Monday, February 25, 2013

Rich Notifications in Chrome Packaged Apps

Several modern application platforms provide mechanisms for notifying the user of interesting events. Android, iOS, Mac OSX, Windows - they all have a fairly common, standard way of organizing notifications and displaying them to the user.

With the release of Chrome Canary M27, the Chrome Packaged Apps platform joins that club by providing the Rich Notifications API on ChromeOS and Windows (Mac and Linux to follow soon). This API goes beyond the web-standard HTML notifications system by allowing more visually rich notifications to be displayed (since the official W3C spec recently removed support for HTML-based notifications). The API is fairly flexible, allowing developers to specify one of four basic layout templates and register for events that happen on individual notifications.

Note: although the API is fairly stable and will soon be exiting the experimental phase, it is still undergoing changes. Use with caution.

The API supports 4 types of notifications:

  • Simple - an icon and some text content
  • Basic - icon and text content, and up to two buttons
  • Image - icon, text, and image, and up to two buttons
  • List - icon and list content, and up to two buttons

Chrome Notifications User Experience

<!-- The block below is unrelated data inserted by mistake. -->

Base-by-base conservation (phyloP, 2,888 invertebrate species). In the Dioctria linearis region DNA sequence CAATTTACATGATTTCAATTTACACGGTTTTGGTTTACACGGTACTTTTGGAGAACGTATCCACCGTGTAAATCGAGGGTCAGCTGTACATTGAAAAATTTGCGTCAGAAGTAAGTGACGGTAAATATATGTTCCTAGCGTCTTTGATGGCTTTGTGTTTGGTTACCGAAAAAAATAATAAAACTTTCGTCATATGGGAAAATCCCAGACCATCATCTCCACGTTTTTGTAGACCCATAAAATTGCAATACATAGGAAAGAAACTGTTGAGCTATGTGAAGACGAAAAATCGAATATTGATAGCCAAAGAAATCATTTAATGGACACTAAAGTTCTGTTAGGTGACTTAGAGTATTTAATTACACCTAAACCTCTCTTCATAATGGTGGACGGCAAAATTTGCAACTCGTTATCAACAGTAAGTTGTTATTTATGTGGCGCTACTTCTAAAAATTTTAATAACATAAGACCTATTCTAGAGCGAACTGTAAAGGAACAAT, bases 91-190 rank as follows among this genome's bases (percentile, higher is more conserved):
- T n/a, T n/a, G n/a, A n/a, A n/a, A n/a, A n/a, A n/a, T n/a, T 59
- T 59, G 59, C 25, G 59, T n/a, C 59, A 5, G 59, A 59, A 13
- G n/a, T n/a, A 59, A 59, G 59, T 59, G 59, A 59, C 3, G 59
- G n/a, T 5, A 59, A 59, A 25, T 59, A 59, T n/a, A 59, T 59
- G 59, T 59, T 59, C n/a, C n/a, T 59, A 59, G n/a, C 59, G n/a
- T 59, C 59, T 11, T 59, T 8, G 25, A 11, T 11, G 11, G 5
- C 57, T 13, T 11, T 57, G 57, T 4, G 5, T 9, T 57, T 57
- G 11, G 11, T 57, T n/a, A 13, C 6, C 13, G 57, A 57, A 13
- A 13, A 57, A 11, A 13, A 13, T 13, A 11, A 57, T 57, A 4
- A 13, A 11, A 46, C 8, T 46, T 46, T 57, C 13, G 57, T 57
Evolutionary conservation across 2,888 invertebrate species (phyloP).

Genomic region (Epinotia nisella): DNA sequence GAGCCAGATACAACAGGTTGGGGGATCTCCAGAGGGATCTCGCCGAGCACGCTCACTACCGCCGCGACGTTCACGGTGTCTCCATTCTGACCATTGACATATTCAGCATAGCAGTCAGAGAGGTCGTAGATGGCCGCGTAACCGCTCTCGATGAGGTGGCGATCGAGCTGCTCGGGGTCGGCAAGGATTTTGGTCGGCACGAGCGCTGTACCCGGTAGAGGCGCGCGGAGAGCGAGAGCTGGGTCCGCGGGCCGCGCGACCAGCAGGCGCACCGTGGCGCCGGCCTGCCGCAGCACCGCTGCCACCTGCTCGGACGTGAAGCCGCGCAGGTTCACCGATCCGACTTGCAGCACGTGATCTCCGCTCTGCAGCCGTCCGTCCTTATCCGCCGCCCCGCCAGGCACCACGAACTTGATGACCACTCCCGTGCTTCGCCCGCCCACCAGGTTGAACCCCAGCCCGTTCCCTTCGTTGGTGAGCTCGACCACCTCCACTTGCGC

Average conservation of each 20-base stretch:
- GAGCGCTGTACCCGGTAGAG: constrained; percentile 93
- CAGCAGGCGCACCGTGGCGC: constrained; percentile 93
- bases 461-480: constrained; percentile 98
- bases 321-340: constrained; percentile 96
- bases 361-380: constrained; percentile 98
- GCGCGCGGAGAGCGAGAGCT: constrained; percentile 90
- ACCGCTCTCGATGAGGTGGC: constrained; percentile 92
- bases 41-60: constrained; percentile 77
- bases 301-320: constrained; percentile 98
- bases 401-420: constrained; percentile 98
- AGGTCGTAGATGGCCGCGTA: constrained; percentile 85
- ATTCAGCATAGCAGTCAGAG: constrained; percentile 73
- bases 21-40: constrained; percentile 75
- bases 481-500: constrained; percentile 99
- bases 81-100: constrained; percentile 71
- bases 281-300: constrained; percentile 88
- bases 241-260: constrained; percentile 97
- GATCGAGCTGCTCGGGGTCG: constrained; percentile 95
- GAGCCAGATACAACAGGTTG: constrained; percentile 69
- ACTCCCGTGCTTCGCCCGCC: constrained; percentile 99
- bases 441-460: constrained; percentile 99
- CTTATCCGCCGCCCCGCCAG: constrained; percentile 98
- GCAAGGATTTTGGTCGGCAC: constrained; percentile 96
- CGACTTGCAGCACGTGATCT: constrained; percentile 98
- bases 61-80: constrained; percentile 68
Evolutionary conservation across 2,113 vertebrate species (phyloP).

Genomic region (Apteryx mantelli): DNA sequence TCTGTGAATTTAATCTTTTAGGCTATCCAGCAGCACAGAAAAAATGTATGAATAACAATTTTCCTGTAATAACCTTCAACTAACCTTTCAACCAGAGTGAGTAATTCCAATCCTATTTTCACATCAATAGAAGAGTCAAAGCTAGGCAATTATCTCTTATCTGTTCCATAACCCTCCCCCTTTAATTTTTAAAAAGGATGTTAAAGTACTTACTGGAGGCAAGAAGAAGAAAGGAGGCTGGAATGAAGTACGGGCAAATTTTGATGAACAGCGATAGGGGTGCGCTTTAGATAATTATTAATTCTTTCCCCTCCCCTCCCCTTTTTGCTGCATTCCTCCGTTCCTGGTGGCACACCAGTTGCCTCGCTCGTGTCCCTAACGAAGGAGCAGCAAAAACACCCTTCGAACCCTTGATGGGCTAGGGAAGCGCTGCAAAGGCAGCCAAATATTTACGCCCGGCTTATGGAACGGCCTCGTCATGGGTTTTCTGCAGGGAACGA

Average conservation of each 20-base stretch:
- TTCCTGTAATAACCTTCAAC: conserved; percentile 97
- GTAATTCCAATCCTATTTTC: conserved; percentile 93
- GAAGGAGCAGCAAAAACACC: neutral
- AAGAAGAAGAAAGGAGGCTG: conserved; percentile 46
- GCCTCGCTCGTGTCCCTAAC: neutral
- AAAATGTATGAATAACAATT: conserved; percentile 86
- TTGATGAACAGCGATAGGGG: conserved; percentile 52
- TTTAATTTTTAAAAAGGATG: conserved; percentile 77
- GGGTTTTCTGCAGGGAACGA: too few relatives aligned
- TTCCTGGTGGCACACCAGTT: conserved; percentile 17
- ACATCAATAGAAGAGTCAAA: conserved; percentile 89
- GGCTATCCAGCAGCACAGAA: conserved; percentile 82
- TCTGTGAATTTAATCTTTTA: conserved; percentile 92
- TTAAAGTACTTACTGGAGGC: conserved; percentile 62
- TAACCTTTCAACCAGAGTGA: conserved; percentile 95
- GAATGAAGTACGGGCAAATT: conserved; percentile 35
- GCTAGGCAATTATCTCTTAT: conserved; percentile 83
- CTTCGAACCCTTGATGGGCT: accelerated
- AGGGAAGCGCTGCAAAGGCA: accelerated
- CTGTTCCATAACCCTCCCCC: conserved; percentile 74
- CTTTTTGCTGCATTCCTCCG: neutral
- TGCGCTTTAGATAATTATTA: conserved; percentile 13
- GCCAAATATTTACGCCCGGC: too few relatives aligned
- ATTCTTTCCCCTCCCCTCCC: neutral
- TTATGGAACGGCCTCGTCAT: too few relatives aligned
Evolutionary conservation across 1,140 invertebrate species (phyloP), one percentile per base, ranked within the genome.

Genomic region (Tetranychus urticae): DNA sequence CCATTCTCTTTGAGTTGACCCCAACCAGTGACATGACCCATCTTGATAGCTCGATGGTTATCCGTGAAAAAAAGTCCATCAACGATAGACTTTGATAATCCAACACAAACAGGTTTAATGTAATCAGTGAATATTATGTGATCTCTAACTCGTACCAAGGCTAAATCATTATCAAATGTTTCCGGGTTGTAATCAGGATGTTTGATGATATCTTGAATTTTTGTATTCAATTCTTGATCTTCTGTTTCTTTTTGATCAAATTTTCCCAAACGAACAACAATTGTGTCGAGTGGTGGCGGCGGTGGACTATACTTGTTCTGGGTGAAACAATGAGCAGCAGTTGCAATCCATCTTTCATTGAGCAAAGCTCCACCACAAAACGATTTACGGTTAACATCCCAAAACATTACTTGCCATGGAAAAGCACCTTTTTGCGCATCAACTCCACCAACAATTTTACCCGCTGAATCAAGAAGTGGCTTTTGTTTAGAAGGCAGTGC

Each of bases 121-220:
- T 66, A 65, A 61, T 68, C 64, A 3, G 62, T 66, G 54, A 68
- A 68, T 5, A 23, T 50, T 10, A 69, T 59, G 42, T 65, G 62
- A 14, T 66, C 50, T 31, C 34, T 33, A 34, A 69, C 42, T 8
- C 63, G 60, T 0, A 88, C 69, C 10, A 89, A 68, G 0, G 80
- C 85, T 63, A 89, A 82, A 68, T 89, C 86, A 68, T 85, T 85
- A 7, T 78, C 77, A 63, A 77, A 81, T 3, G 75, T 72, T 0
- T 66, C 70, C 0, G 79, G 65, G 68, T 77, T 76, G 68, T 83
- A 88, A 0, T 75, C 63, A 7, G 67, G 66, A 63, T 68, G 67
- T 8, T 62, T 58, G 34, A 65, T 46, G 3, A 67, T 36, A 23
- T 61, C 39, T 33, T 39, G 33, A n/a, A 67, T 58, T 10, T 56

Chrome Notifications are displayed according to the underlying OS’s conventions. On Windows, for example, the notification appears as a “toast” pop-up in the lower right corner of the screen:

Notifications can contain images in addition to text:

In addition to the notifications themselves, the Chrome Notifications API provides a notifications center that organizes the notifications by criteria such as date, priority, etc.

The Notifications API

The API itself is fairly simple. Notifications can be created, updated, and deleted using straightforward methods:
function create(DOMString notificationId, NotificationOptions options, 
    CreateCallback callback);
function update(DOMString notificationId, NotificationOptions options, 
    UpdateCallback callback);
function delete(DOMString notificationId, DeleteCallback callback);

A few things to note when using the API:

  1. The notificationId parameter is a string of your choosing, as long as it is unique (which is required to keep the notifications center from becoming confused).
  2. The NotificationOptions structure defines the content of the notification - its type, title, message, buttons, and so on.
  3. Some of the NotificationOptions properties allow you to specify URLs for images; they currently do not accept data:// URLs (though this is planned). In addition, you can use the chrome.runtime.getURL() method to retrieve an app- or extension-relative path to an image resource included with your package.
  4. Although the API provides parameters such as priority, the API does not make any guarantees as to how such parameters will affect the display of notifications - they are just hints to the system (for example, the OS may decide that a low priority notification merely lights up the notification center icon instead of displaying it). Currently, normal priority notifications (0) are displayed for 7 seconds, higher priority (1 and 2) are displayed for 25 seconds.